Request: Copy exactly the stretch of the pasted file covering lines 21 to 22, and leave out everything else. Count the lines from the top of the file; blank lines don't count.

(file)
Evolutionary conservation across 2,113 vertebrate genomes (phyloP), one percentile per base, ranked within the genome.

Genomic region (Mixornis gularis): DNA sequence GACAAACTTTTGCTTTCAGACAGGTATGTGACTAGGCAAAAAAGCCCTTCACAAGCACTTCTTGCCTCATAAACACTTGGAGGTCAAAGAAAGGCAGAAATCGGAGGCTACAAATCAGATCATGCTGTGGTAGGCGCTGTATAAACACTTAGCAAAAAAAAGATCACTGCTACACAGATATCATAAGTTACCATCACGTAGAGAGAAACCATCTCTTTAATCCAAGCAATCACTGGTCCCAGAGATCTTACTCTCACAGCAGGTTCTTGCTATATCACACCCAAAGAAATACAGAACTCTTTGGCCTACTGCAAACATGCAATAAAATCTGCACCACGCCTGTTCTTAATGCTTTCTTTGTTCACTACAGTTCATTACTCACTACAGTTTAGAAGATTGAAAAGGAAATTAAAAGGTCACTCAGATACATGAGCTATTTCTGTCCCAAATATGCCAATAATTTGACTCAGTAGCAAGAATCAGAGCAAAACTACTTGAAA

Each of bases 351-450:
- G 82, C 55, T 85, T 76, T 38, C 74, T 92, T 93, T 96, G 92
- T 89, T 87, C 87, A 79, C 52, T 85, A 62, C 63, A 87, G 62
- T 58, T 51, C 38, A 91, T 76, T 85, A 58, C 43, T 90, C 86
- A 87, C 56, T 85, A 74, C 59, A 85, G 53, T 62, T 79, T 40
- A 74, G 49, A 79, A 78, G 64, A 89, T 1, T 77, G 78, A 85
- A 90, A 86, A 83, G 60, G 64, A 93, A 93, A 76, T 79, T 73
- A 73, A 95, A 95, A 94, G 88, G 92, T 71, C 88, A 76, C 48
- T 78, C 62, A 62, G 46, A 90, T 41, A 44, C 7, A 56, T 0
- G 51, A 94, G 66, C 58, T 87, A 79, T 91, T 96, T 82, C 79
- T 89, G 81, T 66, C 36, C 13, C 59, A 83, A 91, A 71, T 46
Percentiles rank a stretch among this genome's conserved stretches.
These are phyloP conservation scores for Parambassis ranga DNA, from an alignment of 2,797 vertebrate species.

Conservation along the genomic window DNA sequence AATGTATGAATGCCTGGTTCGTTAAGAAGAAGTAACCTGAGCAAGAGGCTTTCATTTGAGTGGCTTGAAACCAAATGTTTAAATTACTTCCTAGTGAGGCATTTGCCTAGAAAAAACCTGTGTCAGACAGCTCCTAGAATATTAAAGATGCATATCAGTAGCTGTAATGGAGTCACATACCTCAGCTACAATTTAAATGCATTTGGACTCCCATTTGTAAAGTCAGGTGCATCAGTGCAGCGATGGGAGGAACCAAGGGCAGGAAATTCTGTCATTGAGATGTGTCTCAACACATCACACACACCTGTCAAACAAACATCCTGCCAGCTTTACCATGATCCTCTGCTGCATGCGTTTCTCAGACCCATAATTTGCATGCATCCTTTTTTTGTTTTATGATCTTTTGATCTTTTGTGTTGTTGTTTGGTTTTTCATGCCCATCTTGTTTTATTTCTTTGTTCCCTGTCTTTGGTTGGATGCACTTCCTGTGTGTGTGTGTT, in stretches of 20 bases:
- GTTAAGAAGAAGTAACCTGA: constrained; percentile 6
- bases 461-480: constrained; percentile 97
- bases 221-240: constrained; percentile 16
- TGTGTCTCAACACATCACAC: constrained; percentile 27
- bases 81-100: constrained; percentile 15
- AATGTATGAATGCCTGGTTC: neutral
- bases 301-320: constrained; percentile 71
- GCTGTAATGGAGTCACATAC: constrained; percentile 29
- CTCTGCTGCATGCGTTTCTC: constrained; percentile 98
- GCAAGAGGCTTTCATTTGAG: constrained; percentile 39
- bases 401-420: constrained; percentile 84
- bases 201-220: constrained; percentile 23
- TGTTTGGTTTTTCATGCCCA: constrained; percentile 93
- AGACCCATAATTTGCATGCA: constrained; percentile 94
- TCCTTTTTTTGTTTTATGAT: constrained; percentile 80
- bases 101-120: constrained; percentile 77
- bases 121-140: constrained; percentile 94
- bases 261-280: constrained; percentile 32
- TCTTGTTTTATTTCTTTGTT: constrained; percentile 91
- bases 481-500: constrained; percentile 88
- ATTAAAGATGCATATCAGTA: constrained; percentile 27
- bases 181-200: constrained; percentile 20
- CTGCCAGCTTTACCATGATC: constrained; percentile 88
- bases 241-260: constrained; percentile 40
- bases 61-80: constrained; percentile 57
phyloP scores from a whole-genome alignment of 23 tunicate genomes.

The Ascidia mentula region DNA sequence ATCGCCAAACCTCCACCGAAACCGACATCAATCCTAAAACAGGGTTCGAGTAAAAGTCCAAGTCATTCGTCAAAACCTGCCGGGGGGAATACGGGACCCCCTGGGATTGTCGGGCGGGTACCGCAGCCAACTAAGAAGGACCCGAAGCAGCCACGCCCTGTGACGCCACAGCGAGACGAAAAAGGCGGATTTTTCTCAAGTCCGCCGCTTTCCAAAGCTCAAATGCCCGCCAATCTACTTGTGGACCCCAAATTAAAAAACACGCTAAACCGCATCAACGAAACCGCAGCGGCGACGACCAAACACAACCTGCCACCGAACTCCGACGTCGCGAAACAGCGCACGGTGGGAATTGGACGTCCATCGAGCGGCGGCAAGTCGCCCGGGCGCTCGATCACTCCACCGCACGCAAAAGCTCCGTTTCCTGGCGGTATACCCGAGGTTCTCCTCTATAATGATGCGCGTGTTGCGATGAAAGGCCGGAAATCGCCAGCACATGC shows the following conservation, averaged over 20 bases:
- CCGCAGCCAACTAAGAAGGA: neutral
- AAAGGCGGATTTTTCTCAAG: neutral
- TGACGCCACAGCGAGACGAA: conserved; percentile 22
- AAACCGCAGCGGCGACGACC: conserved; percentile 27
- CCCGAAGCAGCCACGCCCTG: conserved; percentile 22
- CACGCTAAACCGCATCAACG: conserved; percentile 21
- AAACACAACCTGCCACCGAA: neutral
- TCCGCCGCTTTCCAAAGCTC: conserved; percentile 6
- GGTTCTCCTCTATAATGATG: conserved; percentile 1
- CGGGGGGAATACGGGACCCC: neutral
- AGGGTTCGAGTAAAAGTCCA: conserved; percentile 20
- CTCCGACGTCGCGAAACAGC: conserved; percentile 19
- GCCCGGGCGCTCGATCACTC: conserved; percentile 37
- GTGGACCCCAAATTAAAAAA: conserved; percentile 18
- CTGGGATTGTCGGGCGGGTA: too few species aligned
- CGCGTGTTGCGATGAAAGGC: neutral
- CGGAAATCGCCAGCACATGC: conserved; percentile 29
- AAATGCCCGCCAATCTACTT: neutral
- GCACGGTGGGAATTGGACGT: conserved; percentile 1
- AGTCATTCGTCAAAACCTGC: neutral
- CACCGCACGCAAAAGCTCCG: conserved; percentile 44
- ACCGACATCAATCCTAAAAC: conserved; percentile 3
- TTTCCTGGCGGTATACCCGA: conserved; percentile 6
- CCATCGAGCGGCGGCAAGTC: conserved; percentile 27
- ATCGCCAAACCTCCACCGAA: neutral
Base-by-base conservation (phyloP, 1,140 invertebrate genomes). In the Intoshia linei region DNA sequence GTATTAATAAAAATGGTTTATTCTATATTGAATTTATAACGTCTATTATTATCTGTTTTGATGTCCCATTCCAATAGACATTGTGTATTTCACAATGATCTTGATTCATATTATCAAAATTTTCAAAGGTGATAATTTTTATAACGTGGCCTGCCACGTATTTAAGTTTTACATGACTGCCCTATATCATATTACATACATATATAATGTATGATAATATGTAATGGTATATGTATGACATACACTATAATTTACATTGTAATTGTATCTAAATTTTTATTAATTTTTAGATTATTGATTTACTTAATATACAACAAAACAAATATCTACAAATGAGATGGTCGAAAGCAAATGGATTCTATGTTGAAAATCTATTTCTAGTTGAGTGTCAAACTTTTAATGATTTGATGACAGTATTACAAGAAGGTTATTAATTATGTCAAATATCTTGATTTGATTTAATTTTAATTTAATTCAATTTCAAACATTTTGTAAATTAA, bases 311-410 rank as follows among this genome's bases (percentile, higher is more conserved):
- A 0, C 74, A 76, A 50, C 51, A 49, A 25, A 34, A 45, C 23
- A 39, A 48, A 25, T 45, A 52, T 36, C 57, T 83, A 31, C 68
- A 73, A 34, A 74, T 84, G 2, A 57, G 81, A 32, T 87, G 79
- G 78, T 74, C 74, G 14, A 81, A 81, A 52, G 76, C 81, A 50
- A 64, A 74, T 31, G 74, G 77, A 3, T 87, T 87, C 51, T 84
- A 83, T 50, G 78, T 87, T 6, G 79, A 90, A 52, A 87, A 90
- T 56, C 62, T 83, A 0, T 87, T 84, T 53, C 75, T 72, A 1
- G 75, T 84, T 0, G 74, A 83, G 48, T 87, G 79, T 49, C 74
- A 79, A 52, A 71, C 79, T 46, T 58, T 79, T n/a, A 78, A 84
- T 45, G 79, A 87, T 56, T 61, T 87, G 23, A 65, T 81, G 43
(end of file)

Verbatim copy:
- bases 81-100: constrained; percentile 15
- AATGTATGAATGCCTGGTTC: neutral